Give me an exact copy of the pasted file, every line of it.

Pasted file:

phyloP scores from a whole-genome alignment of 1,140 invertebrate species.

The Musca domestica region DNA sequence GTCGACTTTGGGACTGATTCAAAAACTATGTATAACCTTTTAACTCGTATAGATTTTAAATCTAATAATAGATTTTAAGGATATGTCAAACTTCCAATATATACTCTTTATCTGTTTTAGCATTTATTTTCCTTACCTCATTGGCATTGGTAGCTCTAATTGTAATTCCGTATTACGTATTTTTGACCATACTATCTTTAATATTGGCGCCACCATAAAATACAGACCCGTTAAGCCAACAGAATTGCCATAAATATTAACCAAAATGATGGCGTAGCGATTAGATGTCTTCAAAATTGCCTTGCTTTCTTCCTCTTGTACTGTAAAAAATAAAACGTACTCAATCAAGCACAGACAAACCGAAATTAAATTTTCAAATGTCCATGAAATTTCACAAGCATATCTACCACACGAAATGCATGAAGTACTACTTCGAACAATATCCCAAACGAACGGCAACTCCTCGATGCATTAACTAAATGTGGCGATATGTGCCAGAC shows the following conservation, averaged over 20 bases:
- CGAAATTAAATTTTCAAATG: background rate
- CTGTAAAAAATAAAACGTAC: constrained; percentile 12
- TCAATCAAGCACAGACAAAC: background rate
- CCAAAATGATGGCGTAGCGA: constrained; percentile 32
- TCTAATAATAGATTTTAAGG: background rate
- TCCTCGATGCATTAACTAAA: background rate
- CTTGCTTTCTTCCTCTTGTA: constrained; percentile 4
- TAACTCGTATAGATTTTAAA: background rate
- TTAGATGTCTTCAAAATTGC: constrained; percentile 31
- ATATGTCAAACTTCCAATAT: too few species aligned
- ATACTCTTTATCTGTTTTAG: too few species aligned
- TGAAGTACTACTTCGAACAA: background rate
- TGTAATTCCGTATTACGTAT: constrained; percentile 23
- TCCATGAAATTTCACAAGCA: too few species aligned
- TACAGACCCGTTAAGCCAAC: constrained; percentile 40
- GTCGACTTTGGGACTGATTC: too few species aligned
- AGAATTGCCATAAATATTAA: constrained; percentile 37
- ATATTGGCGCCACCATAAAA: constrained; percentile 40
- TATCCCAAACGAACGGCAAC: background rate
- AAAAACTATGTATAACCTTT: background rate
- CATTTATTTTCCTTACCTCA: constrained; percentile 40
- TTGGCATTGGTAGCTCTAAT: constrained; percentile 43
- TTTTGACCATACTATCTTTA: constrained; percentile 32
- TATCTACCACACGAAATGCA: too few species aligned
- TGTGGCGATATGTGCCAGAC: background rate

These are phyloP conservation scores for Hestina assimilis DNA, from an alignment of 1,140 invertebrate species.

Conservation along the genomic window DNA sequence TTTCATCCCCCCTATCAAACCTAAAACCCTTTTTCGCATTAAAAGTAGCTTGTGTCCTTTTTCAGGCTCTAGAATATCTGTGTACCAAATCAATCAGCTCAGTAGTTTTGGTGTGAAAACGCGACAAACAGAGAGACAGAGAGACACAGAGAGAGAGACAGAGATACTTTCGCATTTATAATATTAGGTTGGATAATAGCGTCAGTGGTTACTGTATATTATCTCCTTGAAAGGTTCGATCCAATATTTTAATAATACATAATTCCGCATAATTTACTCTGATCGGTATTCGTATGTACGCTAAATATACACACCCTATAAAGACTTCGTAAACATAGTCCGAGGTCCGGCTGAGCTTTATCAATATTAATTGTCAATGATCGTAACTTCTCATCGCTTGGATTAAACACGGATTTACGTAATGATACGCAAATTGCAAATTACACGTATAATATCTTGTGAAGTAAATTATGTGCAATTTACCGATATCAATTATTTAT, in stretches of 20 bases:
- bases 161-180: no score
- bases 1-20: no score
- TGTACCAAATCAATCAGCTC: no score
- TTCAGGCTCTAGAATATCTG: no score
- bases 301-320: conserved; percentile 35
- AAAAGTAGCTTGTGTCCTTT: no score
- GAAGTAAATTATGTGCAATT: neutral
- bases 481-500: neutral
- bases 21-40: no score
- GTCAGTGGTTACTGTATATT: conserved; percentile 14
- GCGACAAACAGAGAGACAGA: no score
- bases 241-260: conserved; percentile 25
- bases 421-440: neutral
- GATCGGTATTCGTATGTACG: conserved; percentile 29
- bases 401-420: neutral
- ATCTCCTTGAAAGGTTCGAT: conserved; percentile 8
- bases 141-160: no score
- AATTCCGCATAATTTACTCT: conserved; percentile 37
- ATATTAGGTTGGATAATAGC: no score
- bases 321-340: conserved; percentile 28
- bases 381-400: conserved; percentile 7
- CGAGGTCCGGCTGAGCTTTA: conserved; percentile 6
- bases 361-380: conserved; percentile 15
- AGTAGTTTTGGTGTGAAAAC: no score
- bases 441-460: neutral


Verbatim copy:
phyloP scores from a whole-genome alignment of 1,140 invertebrate species.

The Musca domestica region DNA sequence GTCGACTTTGGGACTGATTCAAAAACTATGTATAACCTTTTAACTCGTATAGATTTTAAATCTAATAATAGATTTTAAGGATATGTCAAACTTCCAATATATACTCTTTATCTGTTTTAGCATTTATTTTCCTTACCTCATTGGCATTGGTAGCTCTAATTGTAATTCCGTATTACGTATTTTTGACCATACTATCTTTAATATTGGCGCCACCATAAAATACAGACCCGTTAAGCCAACAGAATTGCCATAAATATTAACCAAAATGATGGCGTAGCGATTAGATGTCTTCAAAATTGCCTTGCTTTCTTCCTCTTGTACTGTAAAAAATAAAACGTACTCAATCAAGCACAGACAAACCGAAATTAAATTTTCAAATGTCCATGAAATTTCACAAGCATATCTACCACACGAAATGCATGAAGTACTACTTCGAACAATATCCCAAACGAACGGCAACTCCTCGATGCATTAACTAAATGTGGCGATATGTGCCAGAC shows the following conservation, averaged over 20 bases:
- CGAAATTAAATTTTCAAATG: background rate
- CTGTAAAAAATAAAACGTAC: constrained; percentile 12
- TCAATCAAGCACAGACAAAC: background rate
- CCAAAATGATGGCGTAGCGA: constrained; percentile 32
- TCTAATAATAGATTTTAAGG: background rate
- TCCTCGATGCATTAACTAAA: background rate
- CTTGCTTTCTTCCTCTTGTA: constrained; percentile 4
- TAACTCGTATAGATTTTAAA: background rate
- TTAGATGTCTTCAAAATTGC: constrained; percentile 31
- ATATGTCAAACTTCCAATAT: too few species aligned
- ATACTCTTTATCTGTTTTAG: too few species aligned
- TGAAGTACTACTTCGAACAA: background rate
- TGTAATTCCGTATTACGTAT: constrained; percentile 23
- TCCATGAAATTTCACAAGCA: too few species aligned
- TACAGACCCGTTAAGCCAAC: constrained; percentile 40
- GTCGACTTTGGGACTGATTC: too few species aligned
- AGAATTGCCATAAATATTAA: constrained; percentile 37
- ATATTGGCGCCACCATAAAA: constrained; percentile 40
- TATCCCAAACGAACGGCAAC: background rate
- AAAAACTATGTATAACCTTT: background rate
- CATTTATTTTCCTTACCTCA: constrained; percentile 40
- TTGGCATTGGTAGCTCTAAT: constrained; percentile 43
- TTTTGACCATACTATCTTTA: constrained; percentile 32
- TATCTACCACACGAAATGCA: too few species aligned
- TGTGGCGATATGTGCCAGAC: background rate

These are phyloP conservation scores for Hestina assimilis DNA, from an alignment of 1,140 invertebrate species.

Conservation along the genomic window DNA sequence TTTCATCCCCCCTATCAAACCTAAAACCCTTTTTCGCATTAAAAGTAGCTTGTGTCCTTTTTCAGGCTCTAGAATATCTGTGTACCAAATCAATCAGCTCAGTAGTTTTGGTGTGAAAACGCGACAAACAGAGAGACAGAGAGACACAGAGAGAGAGACAGAGATACTTTCGCATTTATAATATTAGGTTGGATAATAGCGTCAGTGGTTACTGTATATTATCTCCTTGAAAGGTTCGATCCAATATTTTAATAATACATAATTCCGCATAATTTACTCTGATCGGTATTCGTATGTACGCTAAATATACACACCCTATAAAGACTTCGTAAACATAGTCCGAGGTCCGGCTGAGCTTTATCAATATTAATTGTCAATGATCGTAACTTCTCATCGCTTGGATTAAACACGGATTTACGTAATGATACGCAAATTGCAAATTACACGTATAATATCTTGTGAAGTAAATTATGTGCAATTTACCGATATCAATTATTTAT, in stretches of 20 bases:
- bases 161-180: no score
- bases 1-20: no score
- TGTACCAAATCAATCAGCTC: no score
- TTCAGGCTCTAGAATATCTG: no score
- bases 301-320: conserved; percentile 35
- AAAAGTAGCTTGTGTCCTTT: no score
- GAAGTAAATTATGTGCAATT: neutral
- bases 481-500: neutral
- bases 21-40: no score
- GTCAGTGGTTACTGTATATT: conserved; percentile 14
- GCGACAAACAGAGAGACAGA: no score
- bases 241-260: conserved; percentile 25
- bases 421-440: neutral
- GATCGGTATTCGTATGTACG: conserved; percentile 29
- bases 401-420: neutral
- ATCTCCTTGAAAGGTTCGAT: conserved; percentile 8
- bases 141-160: no score
- AATTCCGCATAATTTACTCT: conserved; percentile 37
- ATATTAGGTTGGATAATAGC: no score
- bases 321-340: conserved; percentile 28
- bases 381-400: conserved; percentile 7
- CGAGGTCCGGCTGAGCTTTA: conserved; percentile 6
- bases 361-380: conserved; percentile 15
- AGTAGTTTTGGTGTGAAAAC: no score
- bases 441-460: neutral